TYCHE LOGOA few folks have asked why I’m going with Fate Accelerated Edition (FAE), rather than Fate Core, as the game system underlying both Starship Tyche and Kaiju Patrol. It’s a design decision that I put a lot of thought into. Here’s my rationale as to why FAE is a better fit.

  • There are a ton of people writing and designing around Fate Core. There are far less playing with FAE. It seems like a weak reason, but it’s a reason, albeit the least of them in my decision-making process. I like FAE, and I don’t want to see it totally eclipsed by Fate Core.
  • I’m more interested in writing settings than rules. I’m just being honest here. That’s where the interesting, role-playable stuff is. Setting tells you want you can do, mechanics informs how you so it. The less complicated the rules, the easier it is to adapt them to the setting. With deadlines in place, I can spend more time fleshing out the world, and less time fiddling with additional bits of mechanics.
  • I think the selling point of both games is the setting rather than the mechanics. While some people will come at it from the perspective of “I love Fate, and here’s a game that uses it”, my gut tells me that more people will be thinking “This looks cool and I want to play it, and oh, it uses a game system I’ve actually heard of”. The game system is important, but they’re the support system for the setting.
  • I’m hoping that the settings will appeal to new, less experienced gamers. I’m not saying that Fate Core is particularly complicated, but the way I see it the fewer moving parts a game system has, the fewer points of confusion there are for newbees. Plus, with Aspects, there is plenty of room for experienced players to exert their creativity and tactical urges to create precisely the type of character they want.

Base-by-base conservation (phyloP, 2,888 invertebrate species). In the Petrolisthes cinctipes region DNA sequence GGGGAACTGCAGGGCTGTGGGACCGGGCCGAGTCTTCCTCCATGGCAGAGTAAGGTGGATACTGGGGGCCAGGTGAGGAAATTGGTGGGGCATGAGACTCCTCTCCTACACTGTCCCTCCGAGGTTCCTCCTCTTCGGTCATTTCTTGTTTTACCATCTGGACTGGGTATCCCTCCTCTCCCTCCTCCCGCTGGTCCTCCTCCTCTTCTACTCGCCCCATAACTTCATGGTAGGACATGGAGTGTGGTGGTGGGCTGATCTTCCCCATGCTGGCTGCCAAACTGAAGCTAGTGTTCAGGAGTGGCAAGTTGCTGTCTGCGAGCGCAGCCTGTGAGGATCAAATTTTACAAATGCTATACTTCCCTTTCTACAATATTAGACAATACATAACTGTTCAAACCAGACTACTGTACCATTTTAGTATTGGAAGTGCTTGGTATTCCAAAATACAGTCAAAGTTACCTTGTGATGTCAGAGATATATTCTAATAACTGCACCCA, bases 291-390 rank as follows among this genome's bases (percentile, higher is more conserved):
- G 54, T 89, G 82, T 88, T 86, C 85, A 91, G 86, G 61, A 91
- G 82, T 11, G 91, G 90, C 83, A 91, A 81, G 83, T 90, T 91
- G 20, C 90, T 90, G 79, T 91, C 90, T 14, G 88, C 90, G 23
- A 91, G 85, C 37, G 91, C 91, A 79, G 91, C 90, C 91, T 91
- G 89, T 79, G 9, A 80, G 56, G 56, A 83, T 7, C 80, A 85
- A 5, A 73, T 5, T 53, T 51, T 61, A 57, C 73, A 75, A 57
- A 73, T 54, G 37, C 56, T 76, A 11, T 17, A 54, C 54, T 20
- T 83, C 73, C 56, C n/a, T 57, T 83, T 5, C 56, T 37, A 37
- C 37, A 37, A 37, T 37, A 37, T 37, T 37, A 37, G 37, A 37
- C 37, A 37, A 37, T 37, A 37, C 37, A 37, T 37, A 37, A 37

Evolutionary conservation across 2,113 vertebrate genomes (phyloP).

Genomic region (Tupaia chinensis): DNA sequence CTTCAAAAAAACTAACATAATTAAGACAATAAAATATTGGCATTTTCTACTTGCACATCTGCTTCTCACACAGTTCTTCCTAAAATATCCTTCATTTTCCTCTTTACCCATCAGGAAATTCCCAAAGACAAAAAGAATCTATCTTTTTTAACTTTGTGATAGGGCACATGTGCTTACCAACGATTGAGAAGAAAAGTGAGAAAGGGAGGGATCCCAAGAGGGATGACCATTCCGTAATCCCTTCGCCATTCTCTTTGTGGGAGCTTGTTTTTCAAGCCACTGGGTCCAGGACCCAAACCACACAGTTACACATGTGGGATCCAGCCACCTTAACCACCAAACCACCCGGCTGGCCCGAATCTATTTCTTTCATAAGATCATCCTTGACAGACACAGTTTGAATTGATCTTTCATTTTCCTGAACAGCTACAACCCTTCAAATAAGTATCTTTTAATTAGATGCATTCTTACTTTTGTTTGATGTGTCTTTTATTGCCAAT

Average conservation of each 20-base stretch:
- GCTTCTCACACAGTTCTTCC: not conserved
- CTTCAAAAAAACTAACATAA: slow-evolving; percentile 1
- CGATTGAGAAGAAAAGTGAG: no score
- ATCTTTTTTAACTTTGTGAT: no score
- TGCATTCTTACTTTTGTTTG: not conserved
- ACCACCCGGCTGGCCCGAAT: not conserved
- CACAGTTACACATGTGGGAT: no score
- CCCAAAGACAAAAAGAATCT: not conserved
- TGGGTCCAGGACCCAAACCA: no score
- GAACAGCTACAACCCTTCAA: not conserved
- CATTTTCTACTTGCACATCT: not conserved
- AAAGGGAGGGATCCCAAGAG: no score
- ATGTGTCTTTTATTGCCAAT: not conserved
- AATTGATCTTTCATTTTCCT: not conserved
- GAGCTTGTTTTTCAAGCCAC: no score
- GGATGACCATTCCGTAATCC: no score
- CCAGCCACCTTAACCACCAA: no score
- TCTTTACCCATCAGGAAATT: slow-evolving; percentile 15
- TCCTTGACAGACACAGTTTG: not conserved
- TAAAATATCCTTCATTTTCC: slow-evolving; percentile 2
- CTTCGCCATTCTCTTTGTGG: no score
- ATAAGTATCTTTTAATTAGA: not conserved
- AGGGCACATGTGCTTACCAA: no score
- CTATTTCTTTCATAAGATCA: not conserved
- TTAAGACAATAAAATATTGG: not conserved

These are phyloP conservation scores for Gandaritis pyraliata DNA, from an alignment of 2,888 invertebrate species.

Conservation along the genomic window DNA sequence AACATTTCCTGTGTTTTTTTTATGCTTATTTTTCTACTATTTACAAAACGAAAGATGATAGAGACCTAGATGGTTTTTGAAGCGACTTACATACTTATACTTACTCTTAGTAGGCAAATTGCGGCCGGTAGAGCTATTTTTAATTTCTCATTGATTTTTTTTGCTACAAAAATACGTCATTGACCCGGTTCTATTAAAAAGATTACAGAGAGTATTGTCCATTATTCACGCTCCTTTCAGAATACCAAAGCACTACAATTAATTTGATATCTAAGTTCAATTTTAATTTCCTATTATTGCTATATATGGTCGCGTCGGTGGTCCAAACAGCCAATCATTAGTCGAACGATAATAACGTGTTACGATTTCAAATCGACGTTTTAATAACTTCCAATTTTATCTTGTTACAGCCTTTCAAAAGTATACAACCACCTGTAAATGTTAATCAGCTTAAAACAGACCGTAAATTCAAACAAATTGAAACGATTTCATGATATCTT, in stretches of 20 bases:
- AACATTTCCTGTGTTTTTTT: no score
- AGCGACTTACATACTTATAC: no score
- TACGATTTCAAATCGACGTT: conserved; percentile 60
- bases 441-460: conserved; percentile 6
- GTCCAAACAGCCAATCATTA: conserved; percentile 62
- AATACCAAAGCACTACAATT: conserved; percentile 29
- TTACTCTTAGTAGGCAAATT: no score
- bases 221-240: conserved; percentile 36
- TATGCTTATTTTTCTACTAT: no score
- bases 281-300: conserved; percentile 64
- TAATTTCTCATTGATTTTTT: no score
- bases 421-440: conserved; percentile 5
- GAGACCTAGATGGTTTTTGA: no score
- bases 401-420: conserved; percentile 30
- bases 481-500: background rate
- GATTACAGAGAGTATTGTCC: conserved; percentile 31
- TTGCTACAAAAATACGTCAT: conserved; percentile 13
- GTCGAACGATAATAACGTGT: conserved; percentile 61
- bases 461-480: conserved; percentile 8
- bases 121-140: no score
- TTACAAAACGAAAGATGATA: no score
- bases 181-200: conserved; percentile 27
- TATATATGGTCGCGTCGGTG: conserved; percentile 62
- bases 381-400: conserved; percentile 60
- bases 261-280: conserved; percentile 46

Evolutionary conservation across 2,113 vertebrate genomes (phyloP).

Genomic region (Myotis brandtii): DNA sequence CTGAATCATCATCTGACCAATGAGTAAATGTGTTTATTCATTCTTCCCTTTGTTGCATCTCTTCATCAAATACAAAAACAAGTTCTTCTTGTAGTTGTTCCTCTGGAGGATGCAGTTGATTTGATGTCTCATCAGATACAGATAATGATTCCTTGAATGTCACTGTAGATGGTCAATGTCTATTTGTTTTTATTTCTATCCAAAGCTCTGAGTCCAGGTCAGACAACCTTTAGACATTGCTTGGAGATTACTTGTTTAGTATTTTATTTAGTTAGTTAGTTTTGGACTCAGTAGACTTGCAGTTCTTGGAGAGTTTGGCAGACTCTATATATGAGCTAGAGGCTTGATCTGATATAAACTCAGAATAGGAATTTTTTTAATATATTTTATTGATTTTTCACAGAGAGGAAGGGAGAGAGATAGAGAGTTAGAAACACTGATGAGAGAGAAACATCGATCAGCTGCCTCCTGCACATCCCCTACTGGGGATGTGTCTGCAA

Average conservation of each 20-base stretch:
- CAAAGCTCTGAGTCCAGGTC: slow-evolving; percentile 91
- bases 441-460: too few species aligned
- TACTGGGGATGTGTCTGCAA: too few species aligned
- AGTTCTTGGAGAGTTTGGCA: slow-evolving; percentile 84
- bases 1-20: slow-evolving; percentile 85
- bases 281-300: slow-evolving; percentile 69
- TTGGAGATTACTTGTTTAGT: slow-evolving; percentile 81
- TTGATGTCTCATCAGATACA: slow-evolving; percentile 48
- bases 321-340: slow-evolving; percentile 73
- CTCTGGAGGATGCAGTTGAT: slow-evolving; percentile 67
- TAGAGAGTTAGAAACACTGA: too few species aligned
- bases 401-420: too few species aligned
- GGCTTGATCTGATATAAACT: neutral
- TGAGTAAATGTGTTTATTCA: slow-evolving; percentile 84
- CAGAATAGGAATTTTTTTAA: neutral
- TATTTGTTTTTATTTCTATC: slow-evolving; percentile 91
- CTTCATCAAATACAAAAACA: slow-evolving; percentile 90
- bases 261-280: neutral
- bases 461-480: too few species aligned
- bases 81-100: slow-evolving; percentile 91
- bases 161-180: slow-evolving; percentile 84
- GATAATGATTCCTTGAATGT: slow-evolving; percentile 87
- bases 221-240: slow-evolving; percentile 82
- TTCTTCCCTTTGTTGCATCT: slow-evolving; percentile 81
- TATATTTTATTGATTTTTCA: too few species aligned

• If you really prefer Fate Core and/or you’re a more experienced gamer, you can easily add those elements (mainly phases and skills) in yourself.

Pathfinder RPG “Everything” Bundle Only $19.95! Ends June 15th!

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Pathfinder RPG No Sleep ’til Finland One with Everything Bundle!

Asparagus Jumpsuit co-owner Katie Kinsman will begin pursuing her Master’s degree in Education at the University of Jyväskylä this September, so over the summer we’ll be moving from New Mexico to Finland! To help raise some extra money for moving expenses, we’re having a ridiculous, over-the-top, limited time sale on our current Pathfinder Roleplaying Game compatible releases!

We’ve put together a special bundle containing all 22 Character Workbooks, all 12 Monster Hide supplements, all 3 Instant NPC collections, and both Rules Hacks supplements. That’s over 1,400 pages of gaming goodness, 300 NPC stat blocks, 60 monster, and rules variants, over $150 worth of Pathfinder resources, and it’s on sale for only $19.95!

This is a limited time offer, so act now! Available exclusively at DriveThruRPG and RPGNow!

Battle Giant Monsters with Kaiju Patrol Zero!

kaijupatrolzerocoverKaiju Patrol Zero is the revised version of Kaiju Patrol, the original, systemless Official Series Bible setting where you battle Giant Monsters and Evil Aliens with science!

Kaiju Patrol is currently being expanded into a complete game, powered by Fate! This is simply a preview of things to come!

Get Kaiju Patrol Zero for FREE at DriveThru RPG and RPGNow! And subscribe to the Asparagus Jumpsuit Newsletter to find out more about the full version of Kaiju Patrol coming this summer!

Character Workbooks Wave 6

This week we release the next wave of Revised Character Workbooks for the Pathfinder RoleplayingGame! Samurai, Ninja, and Oracle add to the list of base and alternative classes covered in the series. Each is 48 pages, and walks you through character creation and character advancement for that class, all the way up to level 20. We’ve already released all of the core classes and most of the other base/alternate classes! If you’re new to Pathfinder and just need a little help finding your way around character options, check them out at PaizoRPGNowDriveThruRPGshop.d20pfsrd